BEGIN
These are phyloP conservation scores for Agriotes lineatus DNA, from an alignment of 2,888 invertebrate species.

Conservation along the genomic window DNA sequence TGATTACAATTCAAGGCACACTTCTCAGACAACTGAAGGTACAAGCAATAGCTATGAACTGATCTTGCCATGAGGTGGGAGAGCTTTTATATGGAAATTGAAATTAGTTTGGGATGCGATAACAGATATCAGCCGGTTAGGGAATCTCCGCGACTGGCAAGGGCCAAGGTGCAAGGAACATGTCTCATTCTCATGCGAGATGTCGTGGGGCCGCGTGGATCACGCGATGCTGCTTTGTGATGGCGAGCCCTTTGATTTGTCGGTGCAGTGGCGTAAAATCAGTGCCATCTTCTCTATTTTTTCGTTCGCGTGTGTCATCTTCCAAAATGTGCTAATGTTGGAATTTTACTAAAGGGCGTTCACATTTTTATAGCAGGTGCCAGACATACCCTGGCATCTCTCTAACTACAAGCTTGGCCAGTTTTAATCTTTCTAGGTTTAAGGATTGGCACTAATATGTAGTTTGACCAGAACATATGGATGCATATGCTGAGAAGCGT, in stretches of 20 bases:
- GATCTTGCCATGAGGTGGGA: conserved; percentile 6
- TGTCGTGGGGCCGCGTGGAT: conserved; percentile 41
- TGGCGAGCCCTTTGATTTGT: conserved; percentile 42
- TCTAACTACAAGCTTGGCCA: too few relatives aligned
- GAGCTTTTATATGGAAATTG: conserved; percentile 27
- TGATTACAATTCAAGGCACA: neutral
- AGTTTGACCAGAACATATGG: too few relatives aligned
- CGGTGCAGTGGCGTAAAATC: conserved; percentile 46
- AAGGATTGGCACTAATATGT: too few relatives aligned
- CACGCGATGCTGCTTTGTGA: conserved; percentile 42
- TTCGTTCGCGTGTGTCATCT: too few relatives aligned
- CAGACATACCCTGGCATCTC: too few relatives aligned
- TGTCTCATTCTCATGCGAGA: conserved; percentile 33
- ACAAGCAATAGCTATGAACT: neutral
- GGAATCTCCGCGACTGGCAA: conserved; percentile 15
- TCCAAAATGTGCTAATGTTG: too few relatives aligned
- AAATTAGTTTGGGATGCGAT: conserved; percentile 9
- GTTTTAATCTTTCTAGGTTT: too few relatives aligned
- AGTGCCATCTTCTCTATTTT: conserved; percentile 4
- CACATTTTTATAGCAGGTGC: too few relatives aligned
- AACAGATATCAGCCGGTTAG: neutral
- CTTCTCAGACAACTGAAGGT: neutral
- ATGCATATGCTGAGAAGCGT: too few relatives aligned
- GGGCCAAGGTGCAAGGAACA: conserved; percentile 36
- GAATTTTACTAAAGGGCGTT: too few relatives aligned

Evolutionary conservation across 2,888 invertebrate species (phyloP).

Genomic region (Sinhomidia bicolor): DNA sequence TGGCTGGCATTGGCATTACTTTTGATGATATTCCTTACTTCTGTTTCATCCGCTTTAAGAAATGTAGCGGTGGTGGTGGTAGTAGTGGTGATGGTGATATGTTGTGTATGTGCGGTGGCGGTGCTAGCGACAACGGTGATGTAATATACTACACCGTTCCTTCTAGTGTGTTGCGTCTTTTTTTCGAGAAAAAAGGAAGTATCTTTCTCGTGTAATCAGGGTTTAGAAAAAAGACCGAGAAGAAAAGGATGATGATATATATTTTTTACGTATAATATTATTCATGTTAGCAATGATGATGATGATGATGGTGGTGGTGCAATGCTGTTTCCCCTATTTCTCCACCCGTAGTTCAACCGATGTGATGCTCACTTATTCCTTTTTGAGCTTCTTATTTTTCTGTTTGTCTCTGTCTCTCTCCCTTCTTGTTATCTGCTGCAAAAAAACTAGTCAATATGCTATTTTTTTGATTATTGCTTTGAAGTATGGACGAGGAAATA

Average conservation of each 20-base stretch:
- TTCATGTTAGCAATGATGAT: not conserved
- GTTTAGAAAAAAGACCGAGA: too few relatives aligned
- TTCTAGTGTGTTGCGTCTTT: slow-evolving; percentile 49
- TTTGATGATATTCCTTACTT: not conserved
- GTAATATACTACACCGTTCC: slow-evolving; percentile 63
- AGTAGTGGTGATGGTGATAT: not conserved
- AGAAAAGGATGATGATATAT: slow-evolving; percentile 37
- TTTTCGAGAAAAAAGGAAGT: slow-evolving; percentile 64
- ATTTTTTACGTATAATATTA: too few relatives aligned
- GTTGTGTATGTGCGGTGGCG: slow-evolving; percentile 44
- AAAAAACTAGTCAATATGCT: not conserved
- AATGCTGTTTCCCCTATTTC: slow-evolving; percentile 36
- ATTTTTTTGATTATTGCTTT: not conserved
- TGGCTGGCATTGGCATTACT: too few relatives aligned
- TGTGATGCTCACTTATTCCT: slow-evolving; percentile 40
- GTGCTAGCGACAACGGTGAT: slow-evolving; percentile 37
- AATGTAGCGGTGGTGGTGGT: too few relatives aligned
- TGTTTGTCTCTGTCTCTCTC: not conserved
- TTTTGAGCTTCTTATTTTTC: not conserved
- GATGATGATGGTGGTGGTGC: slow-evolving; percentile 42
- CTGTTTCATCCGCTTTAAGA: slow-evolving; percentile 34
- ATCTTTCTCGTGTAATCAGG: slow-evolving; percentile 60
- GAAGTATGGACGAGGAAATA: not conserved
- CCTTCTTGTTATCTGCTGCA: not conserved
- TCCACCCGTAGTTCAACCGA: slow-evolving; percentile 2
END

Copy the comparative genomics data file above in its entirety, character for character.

These are phyloP conservation scores for Agriotes lineatus DNA, from an alignment of 2,888 invertebrate species.

Conservation along the genomic window DNA sequence TGATTACAATTCAAGGCACACTTCTCAGACAACTGAAGGTACAAGCAATAGCTATGAACTGATCTTGCCATGAGGTGGGAGAGCTTTTATATGGAAATTGAAATTAGTTTGGGATGCGATAACAGATATCAGCCGGTTAGGGAATCTCCGCGACTGGCAAGGGCCAAGGTGCAAGGAACATGTCTCATTCTCATGCGAGATGTCGTGGGGCCGCGTGGATCACGCGATGCTGCTTTGTGATGGCGAGCCCTTTGATTTGTCGGTGCAGTGGCGTAAAATCAGTGCCATCTTCTCTATTTTTTCGTTCGCGTGTGTCATCTTCCAAAATGTGCTAATGTTGGAATTTTACTAAAGGGCGTTCACATTTTTATAGCAGGTGCCAGACATACCCTGGCATCTCTCTAACTACAAGCTTGGCCAGTTTTAATCTTTCTAGGTTTAAGGATTGGCACTAATATGTAGTTTGACCAGAACATATGGATGCATATGCTGAGAAGCGT, in stretches of 20 bases:
- GATCTTGCCATGAGGTGGGA: conserved; percentile 6
- TGTCGTGGGGCCGCGTGGAT: conserved; percentile 41
- TGGCGAGCCCTTTGATTTGT: conserved; percentile 42
- TCTAACTACAAGCTTGGCCA: too few relatives aligned
- GAGCTTTTATATGGAAATTG: conserved; percentile 27
- TGATTACAATTCAAGGCACA: neutral
- AGTTTGACCAGAACATATGG: too few relatives aligned
- CGGTGCAGTGGCGTAAAATC: conserved; percentile 46
- AAGGATTGGCACTAATATGT: too few relatives aligned
- CACGCGATGCTGCTTTGTGA: conserved; percentile 42
- TTCGTTCGCGTGTGTCATCT: too few relatives aligned
- CAGACATACCCTGGCATCTC: too few relatives aligned
- TGTCTCATTCTCATGCGAGA: conserved; percentile 33
- ACAAGCAATAGCTATGAACT: neutral
- GGAATCTCCGCGACTGGCAA: conserved; percentile 15
- TCCAAAATGTGCTAATGTTG: too few relatives aligned
- AAATTAGTTTGGGATGCGAT: conserved; percentile 9
- GTTTTAATCTTTCTAGGTTT: too few relatives aligned
- AGTGCCATCTTCTCTATTTT: conserved; percentile 4
- CACATTTTTATAGCAGGTGC: too few relatives aligned
- AACAGATATCAGCCGGTTAG: neutral
- CTTCTCAGACAACTGAAGGT: neutral
- ATGCATATGCTGAGAAGCGT: too few relatives aligned
- GGGCCAAGGTGCAAGGAACA: conserved; percentile 36
- GAATTTTACTAAAGGGCGTT: too few relatives aligned

Evolutionary conservation across 2,888 invertebrate species (phyloP).

Genomic region (Sinhomidia bicolor): DNA sequence TGGCTGGCATTGGCATTACTTTTGATGATATTCCTTACTTCTGTTTCATCCGCTTTAAGAAATGTAGCGGTGGTGGTGGTAGTAGTGGTGATGGTGATATGTTGTGTATGTGCGGTGGCGGTGCTAGCGACAACGGTGATGTAATATACTACACCGTTCCTTCTAGTGTGTTGCGTCTTTTTTTCGAGAAAAAAGGAAGTATCTTTCTCGTGTAATCAGGGTTTAGAAAAAAGACCGAGAAGAAAAGGATGATGATATATATTTTTTACGTATAATATTATTCATGTTAGCAATGATGATGATGATGATGGTGGTGGTGCAATGCTGTTTCCCCTATTTCTCCACCCGTAGTTCAACCGATGTGATGCTCACTTATTCCTTTTTGAGCTTCTTATTTTTCTGTTTGTCTCTGTCTCTCTCCCTTCTTGTTATCTGCTGCAAAAAAACTAGTCAATATGCTATTTTTTTGATTATTGCTTTGAAGTATGGACGAGGAAATA

Average conservation of each 20-base stretch:
- TTCATGTTAGCAATGATGAT: not conserved
- GTTTAGAAAAAAGACCGAGA: too few relatives aligned
- TTCTAGTGTGTTGCGTCTTT: slow-evolving; percentile 49
- TTTGATGATATTCCTTACTT: not conserved
- GTAATATACTACACCGTTCC: slow-evolving; percentile 63
- AGTAGTGGTGATGGTGATAT: not conserved
- AGAAAAGGATGATGATATAT: slow-evolving; percentile 37
- TTTTCGAGAAAAAAGGAAGT: slow-evolving; percentile 64
- ATTTTTTACGTATAATATTA: too few relatives aligned
- GTTGTGTATGTGCGGTGGCG: slow-evolving; percentile 44
- AAAAAACTAGTCAATATGCT: not conserved
- AATGCTGTTTCCCCTATTTC: slow-evolving; percentile 36
- ATTTTTTTGATTATTGCTTT: not conserved
- TGGCTGGCATTGGCATTACT: too few relatives aligned
- TGTGATGCTCACTTATTCCT: slow-evolving; percentile 40
- GTGCTAGCGACAACGGTGAT: slow-evolving; percentile 37
- AATGTAGCGGTGGTGGTGGT: too few relatives aligned
- TGTTTGTCTCTGTCTCTCTC: not conserved
- TTTTGAGCTTCTTATTTTTC: not conserved
- GATGATGATGGTGGTGGTGC: slow-evolving; percentile 42
- CTGTTTCATCCGCTTTAAGA: slow-evolving; percentile 34
- ATCTTTCTCGTGTAATCAGG: slow-evolving; percentile 60
- GAAGTATGGACGAGGAAATA: not conserved
- CCTTCTTGTTATCTGCTGCA: not conserved
- TCCACCCGTAGTTCAACCGA: slow-evolving; percentile 2